We conducted a retrospective chart review of the electronic medical records of the St Michael’s Hospital Academic Family Health Team (SMHAFHT). This inter-professional team is based in downtown Toronto, Canada and, at the time of this study, consisted of 60 staff physicians and 40 family medicine residents practicing across five different clinical sites with diverse practice populations. Numerous non-physician health professionals also provide patient care and the site is also a training centre for undergraduate students in medicine, nursing, psychology, pharmacy, dietetics and chiropractic care.

All enrolled patients of the SMHAFHT were eligible for inclusion in the study; patients were excluded if there was no Most Responsible Physician (MRP) assigned to their chart. Within each chart, the Cumulative Patient Profile (CPP) contains up-to-date information relevant to the current health of the patient, including all currently prescribed medications. The medication section of the CPP is populated based on active prescriptions created for the patient or new treatments entered. Health care professionals can write the entire medication name when creating a new prescription/treatment or, after entering just the first few letters, select from a list of corresponding medications options. This search function is dictated primarily by spelling, so entering in ‘lip’ will bring up Lipitor as an option, but will not offer ‘atorvastatin’ as an alternative choice.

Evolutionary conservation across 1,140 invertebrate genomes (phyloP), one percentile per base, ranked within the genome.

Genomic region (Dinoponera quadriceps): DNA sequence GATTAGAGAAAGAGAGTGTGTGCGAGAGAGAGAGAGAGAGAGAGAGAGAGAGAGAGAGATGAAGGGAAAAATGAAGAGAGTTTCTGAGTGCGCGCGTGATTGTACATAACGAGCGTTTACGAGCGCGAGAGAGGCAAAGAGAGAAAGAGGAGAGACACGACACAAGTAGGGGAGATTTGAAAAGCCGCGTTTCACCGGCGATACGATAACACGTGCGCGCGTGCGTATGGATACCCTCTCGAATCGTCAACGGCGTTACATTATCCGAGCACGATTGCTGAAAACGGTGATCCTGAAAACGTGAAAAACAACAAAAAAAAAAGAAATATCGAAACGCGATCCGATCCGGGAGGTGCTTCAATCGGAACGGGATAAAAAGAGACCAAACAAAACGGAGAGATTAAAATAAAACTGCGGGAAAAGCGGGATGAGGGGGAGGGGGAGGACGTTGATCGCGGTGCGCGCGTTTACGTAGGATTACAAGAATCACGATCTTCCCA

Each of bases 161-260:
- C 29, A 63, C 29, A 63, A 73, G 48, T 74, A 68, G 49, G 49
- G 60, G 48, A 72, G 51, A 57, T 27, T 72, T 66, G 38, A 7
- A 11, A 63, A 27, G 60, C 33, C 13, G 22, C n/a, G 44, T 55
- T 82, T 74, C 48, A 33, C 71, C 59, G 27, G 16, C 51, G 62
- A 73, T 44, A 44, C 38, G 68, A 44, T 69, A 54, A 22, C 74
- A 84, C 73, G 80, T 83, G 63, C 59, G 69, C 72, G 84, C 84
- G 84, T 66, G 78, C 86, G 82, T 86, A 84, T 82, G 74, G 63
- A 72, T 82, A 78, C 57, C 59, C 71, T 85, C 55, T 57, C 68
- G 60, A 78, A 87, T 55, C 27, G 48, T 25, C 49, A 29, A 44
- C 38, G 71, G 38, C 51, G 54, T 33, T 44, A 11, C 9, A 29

Patients who were prescribed any of twenty common medications (Table 1), based on the information in their CPP, were selected for further analysis. These 20 medications were selected because they were representative of a variety of classes of medications (e.g. reflux medications, anti-hypertensives, anti-psychotics, anti-depressants) and, in our clinical experience, commonly prescribed. Different permutations of the generic or trade name were considered synonymous (e.g. esomeprazole, apo-esomeprazole, esomeprazole magnesium, etc.). Over-the-counter medications such as ibuprofen or acetaminophen were not included as there is wide variability in whether practitioners input them into the patient’s CPP compared to prescribed medications. At the time of this study, all medications examined had equivalent generic and brand name options available and no formulary or list of preferred medications existed at this family practice centre.